We also permit attendees to “split” tickets….send a different person each day, only $100 more.
If you have any questions, please do not hesitate to call us at 617-287-7630

When/Who GBMP Member Pricing Non Member Pricing
Registration $825 $875
Shingo-by-the-Pool Party $35 $35

The easiest way to register is online HERE

Or call us at 617-287-7630 to register over the phone.

Seeing the Invisible

[This post celebrates the product launch for a great new book Seeing The Invisible, authored by GBMP’s friend and collaborator, John Kravontka, and published by GBMP.]

seeinginvisibleSummer time is synonymous for me with a trip to the amusement park.  I took my twins to Wonderland Park when they were just four years old, a déjà vu experience that transported me be back fifty years.  As my kids climbed onto the fire engine ride, I realized that this was the very same ride that I had loved when I was four years old.  Amidst the other high speed, high tech amusements, the fire engines existed in sharp relief, harkening to a simpler time period when children’s imagination required fewer bells and whistles.  Not being an especially nostalgic person, I was nonetheless impressed by the staying power of this simple amusement.  A line of enthusiastic children still waited in queue for this ride; same as when I was a kid.

Last summer, I noticed someone working on the fire engines just before the park opened for business, and felt compelled to let him know, “This ride is older than me.  I used to ride these engines when I was a kid. How do you keep them in such good shape?”

The maintenance tech smiled and replied, “We take care to lubricate the moving parts and we pretty much know what wears and when service will be needed.  These old engines don’t do much, but they’ve carried delighted kids for millions of miles. I would expect that your grandchildren will also be riding these engines at some point.  We’ve learned a lot about them over the years and we keep them in better than new condition.”

More recently, I had a similar exchange at a local factory with a machine shop manager.  Pointing to an ancient grinding machine, the manager echoed the thoughts from the amusement park:  “This old grinder doesn’t do much – no bells or whistles like many of our newer machines – but what it does do it does very consistently.”   “How do you keep it in such good shape?” I asked.  His reply: “We know this machine very well, where and when it will need service.  We treat it well and it returns the favor.”

Thoughtful preventative maintenance, be it at an amusement park, a factory, a laboratory or an operating room, creates a stable environment that favors safety, productivity and continuous improvement.  Yet, regular PM continues to be more of an exceptional condition rather than the norm.  There are so many simple opportunities to maintain equipment that just hide in plain sight, invisible to operators and maintenance techs.  The costs too are hidden in longer run times, injuries, defects, customer service and employee frustration.

Is your de facto standard  “run to failure”?   Do you see the simple opportunities to maintain your equipment in better than new condition or are they invisible to you?  Please share a story — and check out Seeing the Invisible, on sale beginning Monday July 29, 2013 at www.shopgbmp.org.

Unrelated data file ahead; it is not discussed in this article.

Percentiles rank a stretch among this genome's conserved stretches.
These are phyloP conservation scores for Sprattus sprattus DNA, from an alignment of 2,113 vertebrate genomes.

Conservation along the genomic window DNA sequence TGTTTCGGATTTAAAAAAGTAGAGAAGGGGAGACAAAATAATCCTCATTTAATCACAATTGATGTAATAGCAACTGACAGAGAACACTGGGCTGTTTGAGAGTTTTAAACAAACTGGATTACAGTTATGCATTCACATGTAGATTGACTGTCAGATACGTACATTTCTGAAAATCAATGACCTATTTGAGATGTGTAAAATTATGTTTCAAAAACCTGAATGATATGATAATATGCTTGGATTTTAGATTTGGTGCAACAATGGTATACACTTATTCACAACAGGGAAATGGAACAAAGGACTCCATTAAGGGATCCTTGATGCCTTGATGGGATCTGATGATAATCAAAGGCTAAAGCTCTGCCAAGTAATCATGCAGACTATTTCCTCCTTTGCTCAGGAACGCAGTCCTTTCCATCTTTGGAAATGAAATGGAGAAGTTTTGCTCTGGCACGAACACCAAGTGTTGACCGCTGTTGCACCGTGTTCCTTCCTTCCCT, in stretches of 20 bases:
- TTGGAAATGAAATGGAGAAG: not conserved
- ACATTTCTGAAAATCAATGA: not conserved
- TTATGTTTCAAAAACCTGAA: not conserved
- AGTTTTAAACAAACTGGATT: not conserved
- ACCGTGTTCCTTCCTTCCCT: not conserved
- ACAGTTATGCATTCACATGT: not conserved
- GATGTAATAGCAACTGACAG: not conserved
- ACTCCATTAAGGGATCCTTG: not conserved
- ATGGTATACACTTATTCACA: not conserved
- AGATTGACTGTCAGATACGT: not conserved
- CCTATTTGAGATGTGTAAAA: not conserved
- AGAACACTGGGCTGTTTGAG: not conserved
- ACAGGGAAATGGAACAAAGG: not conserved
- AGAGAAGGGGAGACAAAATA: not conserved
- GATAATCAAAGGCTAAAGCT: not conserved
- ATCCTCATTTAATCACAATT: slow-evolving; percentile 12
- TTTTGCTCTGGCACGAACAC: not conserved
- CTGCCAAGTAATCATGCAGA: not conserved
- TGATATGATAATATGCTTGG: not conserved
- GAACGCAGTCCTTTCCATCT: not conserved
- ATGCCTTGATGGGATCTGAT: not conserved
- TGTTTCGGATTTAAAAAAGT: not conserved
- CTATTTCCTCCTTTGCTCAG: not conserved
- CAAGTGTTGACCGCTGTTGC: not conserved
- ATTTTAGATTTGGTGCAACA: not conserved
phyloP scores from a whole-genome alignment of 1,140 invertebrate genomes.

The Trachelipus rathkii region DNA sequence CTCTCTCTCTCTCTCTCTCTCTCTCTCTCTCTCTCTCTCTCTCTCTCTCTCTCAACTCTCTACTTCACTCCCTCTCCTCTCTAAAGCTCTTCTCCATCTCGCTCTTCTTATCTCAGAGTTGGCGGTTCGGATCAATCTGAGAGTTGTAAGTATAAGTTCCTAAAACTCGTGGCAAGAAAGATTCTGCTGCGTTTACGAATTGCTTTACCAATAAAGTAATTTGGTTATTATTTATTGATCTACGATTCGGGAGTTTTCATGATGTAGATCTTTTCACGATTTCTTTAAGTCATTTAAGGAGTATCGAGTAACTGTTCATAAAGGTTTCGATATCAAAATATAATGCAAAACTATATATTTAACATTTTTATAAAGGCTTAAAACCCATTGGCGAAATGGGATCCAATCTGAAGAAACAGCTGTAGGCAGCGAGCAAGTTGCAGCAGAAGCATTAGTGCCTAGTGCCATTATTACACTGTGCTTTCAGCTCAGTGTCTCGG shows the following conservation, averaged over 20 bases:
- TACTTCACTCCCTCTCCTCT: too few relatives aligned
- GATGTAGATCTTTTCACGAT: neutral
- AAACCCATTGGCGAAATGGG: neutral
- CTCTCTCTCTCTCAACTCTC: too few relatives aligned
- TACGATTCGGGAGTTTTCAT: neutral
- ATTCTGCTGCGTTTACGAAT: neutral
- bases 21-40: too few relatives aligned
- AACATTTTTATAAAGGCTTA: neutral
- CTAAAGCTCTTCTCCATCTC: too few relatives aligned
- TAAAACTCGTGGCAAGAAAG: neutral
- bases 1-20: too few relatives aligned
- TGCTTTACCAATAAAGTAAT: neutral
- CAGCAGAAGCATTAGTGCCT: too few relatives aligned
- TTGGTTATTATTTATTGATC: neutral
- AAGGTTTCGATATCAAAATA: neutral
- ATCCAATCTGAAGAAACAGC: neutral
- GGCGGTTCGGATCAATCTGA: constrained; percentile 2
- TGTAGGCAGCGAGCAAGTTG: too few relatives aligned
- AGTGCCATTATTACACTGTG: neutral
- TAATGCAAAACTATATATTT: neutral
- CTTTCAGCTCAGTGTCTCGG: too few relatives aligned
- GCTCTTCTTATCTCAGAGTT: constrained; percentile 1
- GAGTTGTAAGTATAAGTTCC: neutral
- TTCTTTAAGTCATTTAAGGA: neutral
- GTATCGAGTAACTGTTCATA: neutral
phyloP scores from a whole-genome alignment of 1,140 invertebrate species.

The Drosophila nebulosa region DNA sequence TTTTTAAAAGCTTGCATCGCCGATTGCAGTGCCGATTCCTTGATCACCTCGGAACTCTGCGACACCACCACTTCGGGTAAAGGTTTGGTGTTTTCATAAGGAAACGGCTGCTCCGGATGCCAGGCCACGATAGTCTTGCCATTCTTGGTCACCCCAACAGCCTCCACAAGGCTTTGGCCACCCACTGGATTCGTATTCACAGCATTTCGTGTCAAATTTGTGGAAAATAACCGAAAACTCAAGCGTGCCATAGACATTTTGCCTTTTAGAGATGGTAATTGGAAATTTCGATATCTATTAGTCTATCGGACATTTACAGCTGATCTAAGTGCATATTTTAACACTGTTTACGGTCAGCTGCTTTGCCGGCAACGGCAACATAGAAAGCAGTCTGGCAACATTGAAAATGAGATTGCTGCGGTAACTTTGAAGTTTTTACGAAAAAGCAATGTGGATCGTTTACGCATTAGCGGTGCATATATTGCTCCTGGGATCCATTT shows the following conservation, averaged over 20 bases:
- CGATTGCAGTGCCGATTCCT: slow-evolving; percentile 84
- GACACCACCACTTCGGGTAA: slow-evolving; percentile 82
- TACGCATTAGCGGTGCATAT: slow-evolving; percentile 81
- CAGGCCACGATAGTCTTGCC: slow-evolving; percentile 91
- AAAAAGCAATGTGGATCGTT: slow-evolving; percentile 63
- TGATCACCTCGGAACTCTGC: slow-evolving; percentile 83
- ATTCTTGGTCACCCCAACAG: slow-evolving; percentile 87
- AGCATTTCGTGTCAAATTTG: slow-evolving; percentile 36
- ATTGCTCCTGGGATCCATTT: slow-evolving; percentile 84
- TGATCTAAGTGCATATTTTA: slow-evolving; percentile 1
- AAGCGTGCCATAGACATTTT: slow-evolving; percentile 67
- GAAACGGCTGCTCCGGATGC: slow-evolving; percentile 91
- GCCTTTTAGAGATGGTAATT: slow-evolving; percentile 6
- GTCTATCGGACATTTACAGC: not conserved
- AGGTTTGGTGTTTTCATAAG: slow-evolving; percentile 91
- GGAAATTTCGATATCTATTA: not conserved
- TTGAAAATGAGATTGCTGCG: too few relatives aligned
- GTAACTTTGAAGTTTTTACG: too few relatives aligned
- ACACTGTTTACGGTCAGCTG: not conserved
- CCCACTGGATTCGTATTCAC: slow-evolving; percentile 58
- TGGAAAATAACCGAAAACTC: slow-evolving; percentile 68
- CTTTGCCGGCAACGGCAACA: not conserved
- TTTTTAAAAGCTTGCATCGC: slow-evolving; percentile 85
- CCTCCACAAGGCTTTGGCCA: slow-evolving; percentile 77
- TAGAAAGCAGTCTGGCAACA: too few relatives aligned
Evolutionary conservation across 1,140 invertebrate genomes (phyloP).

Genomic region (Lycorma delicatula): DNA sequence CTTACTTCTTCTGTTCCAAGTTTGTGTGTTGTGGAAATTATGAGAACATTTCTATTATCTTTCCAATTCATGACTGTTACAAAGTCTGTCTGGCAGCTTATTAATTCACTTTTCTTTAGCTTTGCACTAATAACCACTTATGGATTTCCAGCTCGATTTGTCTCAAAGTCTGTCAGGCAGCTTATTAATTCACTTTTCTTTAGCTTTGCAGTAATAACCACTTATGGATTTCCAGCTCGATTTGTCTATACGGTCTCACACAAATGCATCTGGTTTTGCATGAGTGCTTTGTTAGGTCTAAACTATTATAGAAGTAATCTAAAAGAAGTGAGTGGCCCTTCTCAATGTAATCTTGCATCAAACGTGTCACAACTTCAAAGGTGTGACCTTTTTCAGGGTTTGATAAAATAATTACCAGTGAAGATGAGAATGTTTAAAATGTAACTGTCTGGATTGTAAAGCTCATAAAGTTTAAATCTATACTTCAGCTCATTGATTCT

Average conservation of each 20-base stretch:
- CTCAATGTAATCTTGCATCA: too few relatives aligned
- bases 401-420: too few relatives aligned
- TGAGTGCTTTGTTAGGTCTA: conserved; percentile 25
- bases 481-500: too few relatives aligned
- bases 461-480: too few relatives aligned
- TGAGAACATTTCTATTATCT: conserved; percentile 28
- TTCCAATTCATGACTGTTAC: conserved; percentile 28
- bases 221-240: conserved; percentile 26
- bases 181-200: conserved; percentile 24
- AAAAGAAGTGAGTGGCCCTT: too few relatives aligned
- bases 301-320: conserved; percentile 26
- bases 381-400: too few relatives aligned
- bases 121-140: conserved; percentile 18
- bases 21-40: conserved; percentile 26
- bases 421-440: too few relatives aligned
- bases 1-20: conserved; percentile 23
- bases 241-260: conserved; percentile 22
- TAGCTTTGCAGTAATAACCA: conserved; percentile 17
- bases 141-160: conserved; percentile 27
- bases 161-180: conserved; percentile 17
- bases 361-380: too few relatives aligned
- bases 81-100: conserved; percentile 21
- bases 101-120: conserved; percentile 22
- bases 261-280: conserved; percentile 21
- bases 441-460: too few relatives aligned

BTW:  Don’t forget…August 13 is my second webinar, “Tea Time with the Toast Dude”, 3:00 – 3:45 pm (Eastern), the topic: Management Kaizen…one of my favorites. And of course, the 9th Annual Northeast Shingo Conference is fast approaching – September 24-25 in Hyannis MA. The line up looks great and the benchmarking and networking is always terrific. I can’t wait and hope to see you there!

Bending the Curve

America’s form of government, borne out of an ideal of freedom and equality, has, for all of our short-term criticisms, been the object of continuous improvement since its founding.  Adapting to social and economic changes, population shifts and growth, technological, environmental and natural resource challenges, what seems to be an immovable inertial monument is actually under constant revision and improvement.

The leaders of this charge we call statesmen (and women), persons who are able to fashion compromise between many disparate groups.  They are beholden to the voices of so many customers,  it seems impossible at times that any change could be effected.  Yet these public sector leaders are able somehow to create many small changes for the better to enable the monument to move slightly.  Could we call that government kaizen?

The State of Maine calls it “Bending the Curve.”   Listen to Walter Lowell, Director of the Office of Lean Management for Maine’s Department of Health and Human Services, describe Maine’s five-year effort to improve quality, shorten lead-time and reduce costs in Maine State government.   As the program has gained traction it has become a model for improvement in our publc sector, Lean’s next big frontier.

Here’s a sneak preview podcast of his upcoming presentation at our October 5-6 Northeast Shingo Conference.

(If you cannot see the audio player below, please visit http://wp.me/p1cOUS-9n to hear the sneak preview podcast.)

The conference is just around the corner.  Enroll now and you may be the winner of a complete set of GBMP DVD’s – over two dozen titles including four new products to be released at the conference.  Hope to see you there.